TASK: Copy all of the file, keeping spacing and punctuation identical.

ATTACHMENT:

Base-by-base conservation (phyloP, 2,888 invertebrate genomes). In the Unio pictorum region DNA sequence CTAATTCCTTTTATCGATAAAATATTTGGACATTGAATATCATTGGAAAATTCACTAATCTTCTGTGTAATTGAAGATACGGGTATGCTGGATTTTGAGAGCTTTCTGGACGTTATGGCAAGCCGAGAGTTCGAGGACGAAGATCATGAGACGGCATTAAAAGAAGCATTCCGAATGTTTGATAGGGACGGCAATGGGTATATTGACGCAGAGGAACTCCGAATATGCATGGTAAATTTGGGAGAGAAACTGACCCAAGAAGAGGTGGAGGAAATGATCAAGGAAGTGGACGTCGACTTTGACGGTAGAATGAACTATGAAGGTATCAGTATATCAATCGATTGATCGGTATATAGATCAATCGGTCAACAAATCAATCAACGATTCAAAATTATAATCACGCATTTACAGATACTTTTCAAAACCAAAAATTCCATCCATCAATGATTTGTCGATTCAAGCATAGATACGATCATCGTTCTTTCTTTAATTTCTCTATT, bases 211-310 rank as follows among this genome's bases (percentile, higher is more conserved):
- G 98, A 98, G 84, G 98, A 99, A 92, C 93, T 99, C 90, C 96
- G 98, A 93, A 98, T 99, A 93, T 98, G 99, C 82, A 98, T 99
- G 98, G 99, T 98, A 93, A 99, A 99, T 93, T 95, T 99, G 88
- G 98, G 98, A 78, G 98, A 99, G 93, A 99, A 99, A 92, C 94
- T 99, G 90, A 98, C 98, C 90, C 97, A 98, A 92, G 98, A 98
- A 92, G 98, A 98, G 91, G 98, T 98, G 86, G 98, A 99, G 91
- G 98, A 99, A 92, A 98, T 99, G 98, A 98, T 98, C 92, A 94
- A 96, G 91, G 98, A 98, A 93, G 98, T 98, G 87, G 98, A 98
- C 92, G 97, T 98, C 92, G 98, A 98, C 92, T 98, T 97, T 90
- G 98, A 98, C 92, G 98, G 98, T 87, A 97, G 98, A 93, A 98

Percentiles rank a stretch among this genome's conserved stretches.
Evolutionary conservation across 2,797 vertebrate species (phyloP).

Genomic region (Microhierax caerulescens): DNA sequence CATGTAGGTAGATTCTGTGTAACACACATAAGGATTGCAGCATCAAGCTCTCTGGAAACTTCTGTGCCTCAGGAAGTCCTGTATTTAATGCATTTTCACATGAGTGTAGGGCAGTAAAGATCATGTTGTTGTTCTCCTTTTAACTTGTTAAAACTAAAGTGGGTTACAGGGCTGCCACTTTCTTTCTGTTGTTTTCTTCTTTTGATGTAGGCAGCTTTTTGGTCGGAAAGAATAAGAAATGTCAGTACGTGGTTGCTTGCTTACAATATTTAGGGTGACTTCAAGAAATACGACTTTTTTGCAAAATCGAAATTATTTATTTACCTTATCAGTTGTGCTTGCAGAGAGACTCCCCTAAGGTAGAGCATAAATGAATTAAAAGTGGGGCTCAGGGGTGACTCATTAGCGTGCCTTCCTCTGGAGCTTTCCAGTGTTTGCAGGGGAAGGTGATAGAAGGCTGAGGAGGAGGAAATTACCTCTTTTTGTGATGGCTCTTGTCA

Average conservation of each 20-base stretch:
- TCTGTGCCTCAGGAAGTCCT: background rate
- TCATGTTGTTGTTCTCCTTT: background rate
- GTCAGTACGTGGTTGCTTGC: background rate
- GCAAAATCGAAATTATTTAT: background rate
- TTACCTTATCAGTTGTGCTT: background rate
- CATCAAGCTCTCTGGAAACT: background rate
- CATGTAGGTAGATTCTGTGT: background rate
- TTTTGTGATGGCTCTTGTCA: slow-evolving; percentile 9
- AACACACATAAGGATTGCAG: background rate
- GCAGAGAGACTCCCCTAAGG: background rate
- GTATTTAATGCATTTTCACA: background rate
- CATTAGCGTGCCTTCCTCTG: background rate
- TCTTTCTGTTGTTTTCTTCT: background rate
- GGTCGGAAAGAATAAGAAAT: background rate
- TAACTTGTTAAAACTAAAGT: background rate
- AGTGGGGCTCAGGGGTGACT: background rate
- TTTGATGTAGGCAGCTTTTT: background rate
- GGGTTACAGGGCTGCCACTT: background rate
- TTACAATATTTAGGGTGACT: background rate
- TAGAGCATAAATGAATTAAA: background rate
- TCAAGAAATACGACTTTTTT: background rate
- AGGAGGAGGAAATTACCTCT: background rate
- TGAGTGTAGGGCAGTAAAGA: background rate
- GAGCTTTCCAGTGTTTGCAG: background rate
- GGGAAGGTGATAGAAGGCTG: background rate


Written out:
Base-by-base conservation (phyloP, 2,888 invertebrate genomes). In the Unio pictorum region DNA sequence CTAATTCCTTTTATCGATAAAATATTTGGACATTGAATATCATTGGAAAATTCACTAATCTTCTGTGTAATTGAAGATACGGGTATGCTGGATTTTGAGAGCTTTCTGGACGTTATGGCAAGCCGAGAGTTCGAGGACGAAGATCATGAGACGGCATTAAAAGAAGCATTCCGAATGTTTGATAGGGACGGCAATGGGTATATTGACGCAGAGGAACTCCGAATATGCATGGTAAATTTGGGAGAGAAACTGACCCAAGAAGAGGTGGAGGAAATGATCAAGGAAGTGGACGTCGACTTTGACGGTAGAATGAACTATGAAGGTATCAGTATATCAATCGATTGATCGGTATATAGATCAATCGGTCAACAAATCAATCAACGATTCAAAATTATAATCACGCATTTACAGATACTTTTCAAAACCAAAAATTCCATCCATCAATGATTTGTCGATTCAAGCATAGATACGATCATCGTTCTTTCTTTAATTTCTCTATT, bases 211-310 rank as follows among this genome's bases (percentile, higher is more conserved):
- G 98, A 98, G 84, G 98, A 99, A 92, C 93, T 99, C 90, C 96
- G 98, A 93, A 98, T 99, A 93, T 98, G 99, C 82, A 98, T 99
- G 98, G 99, T 98, A 93, A 99, A 99, T 93, T 95, T 99, G 88
- G 98, G 98, A 78, G 98, A 99, G 93, A 99, A 99, A 92, C 94
- T 99, G 90, A 98, C 98, C 90, C 97, A 98, A 92, G 98, A 98
- A 92, G 98, A 98, G 91, G 98, T 98, G 86, G 98, A 99, G 91
- G 98, A 99, A 92, A 98, T 99, G 98, A 98, T 98, C 92, A 94
- A 96, G 91, G 98, A 98, A 93, G 98, T 98, G 87, G 98, A 98
- C 92, G 97, T 98, C 92, G 98, A 98, C 92, T 98, T 97, T 90
- G 98, A 98, C 92, G 98, G 98, T 87, A 97, G 98, A 93, A 98

Percentiles rank a stretch among this genome's conserved stretches.
Evolutionary conservation across 2,797 vertebrate species (phyloP).

Genomic region (Microhierax caerulescens): DNA sequence CATGTAGGTAGATTCTGTGTAACACACATAAGGATTGCAGCATCAAGCTCTCTGGAAACTTCTGTGCCTCAGGAAGTCCTGTATTTAATGCATTTTCACATGAGTGTAGGGCAGTAAAGATCATGTTGTTGTTCTCCTTTTAACTTGTTAAAACTAAAGTGGGTTACAGGGCTGCCACTTTCTTTCTGTTGTTTTCTTCTTTTGATGTAGGCAGCTTTTTGGTCGGAAAGAATAAGAAATGTCAGTACGTGGTTGCTTGCTTACAATATTTAGGGTGACTTCAAGAAATACGACTTTTTTGCAAAATCGAAATTATTTATTTACCTTATCAGTTGTGCTTGCAGAGAGACTCCCCTAAGGTAGAGCATAAATGAATTAAAAGTGGGGCTCAGGGGTGACTCATTAGCGTGCCTTCCTCTGGAGCTTTCCAGTGTTTGCAGGGGAAGGTGATAGAAGGCTGAGGAGGAGGAAATTACCTCTTTTTGTGATGGCTCTTGTCA

Average conservation of each 20-base stretch:
- TCTGTGCCTCAGGAAGTCCT: background rate
- TCATGTTGTTGTTCTCCTTT: background rate
- GTCAGTACGTGGTTGCTTGC: background rate
- GCAAAATCGAAATTATTTAT: background rate
- TTACCTTATCAGTTGTGCTT: background rate
- CATCAAGCTCTCTGGAAACT: background rate
- CATGTAGGTAGATTCTGTGT: background rate
- TTTTGTGATGGCTCTTGTCA: slow-evolving; percentile 9
- AACACACATAAGGATTGCAG: background rate
- GCAGAGAGACTCCCCTAAGG: background rate
- GTATTTAATGCATTTTCACA: background rate
- CATTAGCGTGCCTTCCTCTG: background rate
- TCTTTCTGTTGTTTTCTTCT: background rate
- GGTCGGAAAGAATAAGAAAT: background rate
- TAACTTGTTAAAACTAAAGT: background rate
- AGTGGGGCTCAGGGGTGACT: background rate
- TTTGATGTAGGCAGCTTTTT: background rate
- GGGTTACAGGGCTGCCACTT: background rate
- TTACAATATTTAGGGTGACT: background rate
- TAGAGCATAAATGAATTAAA: background rate
- TCAAGAAATACGACTTTTTT: background rate
- AGGAGGAGGAAATTACCTCT: background rate
- TGAGTGTAGGGCAGTAAAGA: background rate
- GAGCTTTCCAGTGTTTGCAG: background rate
- GGGAAGGTGATAGAAGGCTG: background rate